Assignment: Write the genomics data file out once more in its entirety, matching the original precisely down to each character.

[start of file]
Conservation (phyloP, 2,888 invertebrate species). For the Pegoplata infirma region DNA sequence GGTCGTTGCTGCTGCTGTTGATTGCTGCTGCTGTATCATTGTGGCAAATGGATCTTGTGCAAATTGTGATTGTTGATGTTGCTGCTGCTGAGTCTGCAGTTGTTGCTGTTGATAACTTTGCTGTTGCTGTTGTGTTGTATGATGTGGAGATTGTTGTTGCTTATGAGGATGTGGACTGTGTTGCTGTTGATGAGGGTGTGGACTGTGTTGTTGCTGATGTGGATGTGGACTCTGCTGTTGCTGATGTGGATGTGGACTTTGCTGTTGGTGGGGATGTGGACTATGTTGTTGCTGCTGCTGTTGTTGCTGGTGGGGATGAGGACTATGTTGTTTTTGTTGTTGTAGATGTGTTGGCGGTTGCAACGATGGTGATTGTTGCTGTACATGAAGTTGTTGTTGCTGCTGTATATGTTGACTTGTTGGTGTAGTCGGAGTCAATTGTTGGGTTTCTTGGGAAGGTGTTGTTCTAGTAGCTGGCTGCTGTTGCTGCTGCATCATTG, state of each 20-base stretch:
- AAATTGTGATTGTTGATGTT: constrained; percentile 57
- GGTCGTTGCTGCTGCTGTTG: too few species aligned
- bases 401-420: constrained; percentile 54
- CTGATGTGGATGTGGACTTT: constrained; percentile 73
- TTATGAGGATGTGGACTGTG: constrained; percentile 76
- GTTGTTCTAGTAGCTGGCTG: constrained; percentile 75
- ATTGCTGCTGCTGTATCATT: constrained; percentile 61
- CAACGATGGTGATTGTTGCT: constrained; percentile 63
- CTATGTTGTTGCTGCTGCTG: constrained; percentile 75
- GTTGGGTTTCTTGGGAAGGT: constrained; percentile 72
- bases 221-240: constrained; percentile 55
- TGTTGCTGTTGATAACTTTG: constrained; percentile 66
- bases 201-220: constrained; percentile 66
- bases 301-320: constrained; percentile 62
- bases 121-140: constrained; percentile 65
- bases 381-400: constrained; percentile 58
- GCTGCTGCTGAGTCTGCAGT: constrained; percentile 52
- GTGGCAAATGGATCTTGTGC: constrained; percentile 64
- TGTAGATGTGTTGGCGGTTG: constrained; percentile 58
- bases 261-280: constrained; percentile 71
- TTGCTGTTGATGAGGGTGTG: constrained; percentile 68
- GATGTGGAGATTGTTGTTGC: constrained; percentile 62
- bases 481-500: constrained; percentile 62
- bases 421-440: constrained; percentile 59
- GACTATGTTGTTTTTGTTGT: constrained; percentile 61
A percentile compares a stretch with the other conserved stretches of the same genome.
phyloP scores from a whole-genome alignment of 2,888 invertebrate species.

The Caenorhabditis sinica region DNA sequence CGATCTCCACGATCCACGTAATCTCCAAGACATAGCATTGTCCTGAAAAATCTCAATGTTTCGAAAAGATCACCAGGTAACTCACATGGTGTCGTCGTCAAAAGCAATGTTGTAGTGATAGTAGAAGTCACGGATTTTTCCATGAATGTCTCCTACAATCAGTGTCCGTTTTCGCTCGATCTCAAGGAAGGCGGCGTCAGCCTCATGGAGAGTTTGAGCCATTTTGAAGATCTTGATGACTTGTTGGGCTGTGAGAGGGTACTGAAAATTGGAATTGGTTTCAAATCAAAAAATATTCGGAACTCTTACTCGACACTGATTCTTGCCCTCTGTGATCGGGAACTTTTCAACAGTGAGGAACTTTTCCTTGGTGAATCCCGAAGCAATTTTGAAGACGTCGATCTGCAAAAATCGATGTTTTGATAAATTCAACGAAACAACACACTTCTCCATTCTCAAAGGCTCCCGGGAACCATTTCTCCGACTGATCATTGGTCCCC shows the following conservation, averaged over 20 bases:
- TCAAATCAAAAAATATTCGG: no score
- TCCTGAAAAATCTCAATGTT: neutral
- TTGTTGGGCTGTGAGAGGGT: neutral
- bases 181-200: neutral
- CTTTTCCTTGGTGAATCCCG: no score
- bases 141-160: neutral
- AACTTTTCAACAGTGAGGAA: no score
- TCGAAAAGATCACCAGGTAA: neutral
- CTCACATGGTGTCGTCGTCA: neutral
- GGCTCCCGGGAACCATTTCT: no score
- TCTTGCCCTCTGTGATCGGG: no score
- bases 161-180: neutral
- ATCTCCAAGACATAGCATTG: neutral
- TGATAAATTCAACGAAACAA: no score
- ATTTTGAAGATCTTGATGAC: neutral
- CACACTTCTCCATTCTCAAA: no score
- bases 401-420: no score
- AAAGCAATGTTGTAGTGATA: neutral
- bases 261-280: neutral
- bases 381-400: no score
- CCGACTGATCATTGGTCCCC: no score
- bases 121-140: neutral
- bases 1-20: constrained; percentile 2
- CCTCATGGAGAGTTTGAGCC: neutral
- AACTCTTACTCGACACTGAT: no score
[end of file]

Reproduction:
Conservation (phyloP, 2,888 invertebrate species). For the Pegoplata infirma region DNA sequence GGTCGTTGCTGCTGCTGTTGATTGCTGCTGCTGTATCATTGTGGCAAATGGATCTTGTGCAAATTGTGATTGTTGATGTTGCTGCTGCTGAGTCTGCAGTTGTTGCTGTTGATAACTTTGCTGTTGCTGTTGTGTTGTATGATGTGGAGATTGTTGTTGCTTATGAGGATGTGGACTGTGTTGCTGTTGATGAGGGTGTGGACTGTGTTGTTGCTGATGTGGATGTGGACTCTGCTGTTGCTGATGTGGATGTGGACTTTGCTGTTGGTGGGGATGTGGACTATGTTGTTGCTGCTGCTGTTGTTGCTGGTGGGGATGAGGACTATGTTGTTTTTGTTGTTGTAGATGTGTTGGCGGTTGCAACGATGGTGATTGTTGCTGTACATGAAGTTGTTGTTGCTGCTGTATATGTTGACTTGTTGGTGTAGTCGGAGTCAATTGTTGGGTTTCTTGGGAAGGTGTTGTTCTAGTAGCTGGCTGCTGTTGCTGCTGCATCATTG, state of each 20-base stretch:
- AAATTGTGATTGTTGATGTT: constrained; percentile 57
- GGTCGTTGCTGCTGCTGTTG: too few species aligned
- bases 401-420: constrained; percentile 54
- CTGATGTGGATGTGGACTTT: constrained; percentile 73
- TTATGAGGATGTGGACTGTG: constrained; percentile 76
- GTTGTTCTAGTAGCTGGCTG: constrained; percentile 75
- ATTGCTGCTGCTGTATCATT: constrained; percentile 61
- CAACGATGGTGATTGTTGCT: constrained; percentile 63
- CTATGTTGTTGCTGCTGCTG: constrained; percentile 75
- GTTGGGTTTCTTGGGAAGGT: constrained; percentile 72
- bases 221-240: constrained; percentile 55
- TGTTGCTGTTGATAACTTTG: constrained; percentile 66
- bases 201-220: constrained; percentile 66
- bases 301-320: constrained; percentile 62
- bases 121-140: constrained; percentile 65
- bases 381-400: constrained; percentile 58
- GCTGCTGCTGAGTCTGCAGT: constrained; percentile 52
- GTGGCAAATGGATCTTGTGC: constrained; percentile 64
- TGTAGATGTGTTGGCGGTTG: constrained; percentile 58
- bases 261-280: constrained; percentile 71
- TTGCTGTTGATGAGGGTGTG: constrained; percentile 68
- GATGTGGAGATTGTTGTTGC: constrained; percentile 62
- bases 481-500: constrained; percentile 62
- bases 421-440: constrained; percentile 59
- GACTATGTTGTTTTTGTTGT: constrained; percentile 61
A percentile compares a stretch with the other conserved stretches of the same genome.
phyloP scores from a whole-genome alignment of 2,888 invertebrate species.

The Caenorhabditis sinica region DNA sequence CGATCTCCACGATCCACGTAATCTCCAAGACATAGCATTGTCCTGAAAAATCTCAATGTTTCGAAAAGATCACCAGGTAACTCACATGGTGTCGTCGTCAAAAGCAATGTTGTAGTGATAGTAGAAGTCACGGATTTTTCCATGAATGTCTCCTACAATCAGTGTCCGTTTTCGCTCGATCTCAAGGAAGGCGGCGTCAGCCTCATGGAGAGTTTGAGCCATTTTGAAGATCTTGATGACTTGTTGGGCTGTGAGAGGGTACTGAAAATTGGAATTGGTTTCAAATCAAAAAATATTCGGAACTCTTACTCGACACTGATTCTTGCCCTCTGTGATCGGGAACTTTTCAACAGTGAGGAACTTTTCCTTGGTGAATCCCGAAGCAATTTTGAAGACGTCGATCTGCAAAAATCGATGTTTTGATAAATTCAACGAAACAACACACTTCTCCATTCTCAAAGGCTCCCGGGAACCATTTCTCCGACTGATCATTGGTCCCC shows the following conservation, averaged over 20 bases:
- TCAAATCAAAAAATATTCGG: no score
- TCCTGAAAAATCTCAATGTT: neutral
- TTGTTGGGCTGTGAGAGGGT: neutral
- bases 181-200: neutral
- CTTTTCCTTGGTGAATCCCG: no score
- bases 141-160: neutral
- AACTTTTCAACAGTGAGGAA: no score
- TCGAAAAGATCACCAGGTAA: neutral
- CTCACATGGTGTCGTCGTCA: neutral
- GGCTCCCGGGAACCATTTCT: no score
- TCTTGCCCTCTGTGATCGGG: no score
- bases 161-180: neutral
- ATCTCCAAGACATAGCATTG: neutral
- TGATAAATTCAACGAAACAA: no score
- ATTTTGAAGATCTTGATGAC: neutral
- CACACTTCTCCATTCTCAAA: no score
- bases 401-420: no score
- AAAGCAATGTTGTAGTGATA: neutral
- bases 261-280: neutral
- bases 381-400: no score
- CCGACTGATCATTGGTCCCC: no score
- bases 121-140: neutral
- bases 1-20: constrained; percentile 2
- CCTCATGGAGAGTTTGAGCC: neutral
- AACTCTTACTCGACACTGAT: no score